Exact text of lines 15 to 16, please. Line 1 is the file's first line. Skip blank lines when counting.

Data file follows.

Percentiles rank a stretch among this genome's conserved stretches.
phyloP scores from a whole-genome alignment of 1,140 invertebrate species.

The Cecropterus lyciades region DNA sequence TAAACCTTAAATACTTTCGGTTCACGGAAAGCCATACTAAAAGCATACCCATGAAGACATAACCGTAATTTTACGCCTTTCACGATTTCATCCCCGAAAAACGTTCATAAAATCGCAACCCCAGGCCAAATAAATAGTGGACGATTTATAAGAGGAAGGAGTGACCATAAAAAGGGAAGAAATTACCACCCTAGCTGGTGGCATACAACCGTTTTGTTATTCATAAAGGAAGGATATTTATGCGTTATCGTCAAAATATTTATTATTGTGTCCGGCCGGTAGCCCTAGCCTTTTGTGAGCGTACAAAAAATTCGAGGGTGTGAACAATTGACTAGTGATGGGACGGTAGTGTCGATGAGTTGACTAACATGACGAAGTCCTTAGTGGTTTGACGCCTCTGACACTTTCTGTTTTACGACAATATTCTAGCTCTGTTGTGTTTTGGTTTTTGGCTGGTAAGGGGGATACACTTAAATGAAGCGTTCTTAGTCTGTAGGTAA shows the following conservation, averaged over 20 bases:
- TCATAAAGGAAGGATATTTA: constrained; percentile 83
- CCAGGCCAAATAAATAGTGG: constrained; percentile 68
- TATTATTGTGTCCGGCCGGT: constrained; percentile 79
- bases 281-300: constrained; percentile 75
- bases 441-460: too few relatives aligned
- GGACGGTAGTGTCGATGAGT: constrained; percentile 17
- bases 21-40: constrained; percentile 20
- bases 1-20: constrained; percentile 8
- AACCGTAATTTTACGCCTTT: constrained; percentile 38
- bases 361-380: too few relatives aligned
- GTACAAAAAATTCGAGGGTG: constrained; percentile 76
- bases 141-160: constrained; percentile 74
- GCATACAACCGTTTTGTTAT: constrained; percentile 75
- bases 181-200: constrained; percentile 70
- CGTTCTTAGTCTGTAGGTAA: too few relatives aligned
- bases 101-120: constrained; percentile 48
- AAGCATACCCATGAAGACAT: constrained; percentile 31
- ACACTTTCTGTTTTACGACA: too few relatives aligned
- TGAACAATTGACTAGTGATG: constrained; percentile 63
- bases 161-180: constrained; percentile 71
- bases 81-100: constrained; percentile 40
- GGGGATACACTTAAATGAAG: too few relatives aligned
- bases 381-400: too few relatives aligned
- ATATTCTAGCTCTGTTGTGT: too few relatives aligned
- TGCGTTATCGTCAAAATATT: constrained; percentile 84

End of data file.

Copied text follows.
- bases 141-160: constrained; percentile 74
- GCATACAACCGTTTTGTTAT: constrained; percentile 75